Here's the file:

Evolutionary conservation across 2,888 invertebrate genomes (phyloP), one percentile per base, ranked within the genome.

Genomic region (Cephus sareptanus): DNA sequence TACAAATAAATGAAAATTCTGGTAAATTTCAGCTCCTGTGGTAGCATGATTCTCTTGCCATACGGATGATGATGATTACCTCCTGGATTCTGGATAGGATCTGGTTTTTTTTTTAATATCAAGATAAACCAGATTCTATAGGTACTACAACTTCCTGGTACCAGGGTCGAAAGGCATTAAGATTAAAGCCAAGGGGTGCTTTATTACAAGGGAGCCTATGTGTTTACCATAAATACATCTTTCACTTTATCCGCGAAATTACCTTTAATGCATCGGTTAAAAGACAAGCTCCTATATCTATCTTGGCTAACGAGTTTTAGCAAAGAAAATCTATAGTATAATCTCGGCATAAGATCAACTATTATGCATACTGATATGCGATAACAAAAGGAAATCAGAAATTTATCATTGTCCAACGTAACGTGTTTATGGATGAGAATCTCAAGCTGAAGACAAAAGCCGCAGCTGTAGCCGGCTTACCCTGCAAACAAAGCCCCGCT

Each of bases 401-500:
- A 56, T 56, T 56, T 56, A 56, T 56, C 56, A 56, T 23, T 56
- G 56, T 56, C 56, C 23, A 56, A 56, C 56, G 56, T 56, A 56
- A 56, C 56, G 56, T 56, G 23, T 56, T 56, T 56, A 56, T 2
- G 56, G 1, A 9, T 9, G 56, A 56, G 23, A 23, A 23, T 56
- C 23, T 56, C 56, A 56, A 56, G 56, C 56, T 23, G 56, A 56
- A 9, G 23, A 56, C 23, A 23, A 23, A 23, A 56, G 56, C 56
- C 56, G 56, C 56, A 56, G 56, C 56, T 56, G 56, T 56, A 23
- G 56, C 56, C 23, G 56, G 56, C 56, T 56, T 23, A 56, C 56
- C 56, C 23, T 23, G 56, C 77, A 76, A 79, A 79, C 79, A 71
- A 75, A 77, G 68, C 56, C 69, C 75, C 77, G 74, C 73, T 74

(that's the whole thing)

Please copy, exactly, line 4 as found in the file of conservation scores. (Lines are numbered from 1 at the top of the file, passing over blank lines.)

- A 56, T 56, T 56, T 56, A 56, T 56, C 56, A 56, T 23, T 56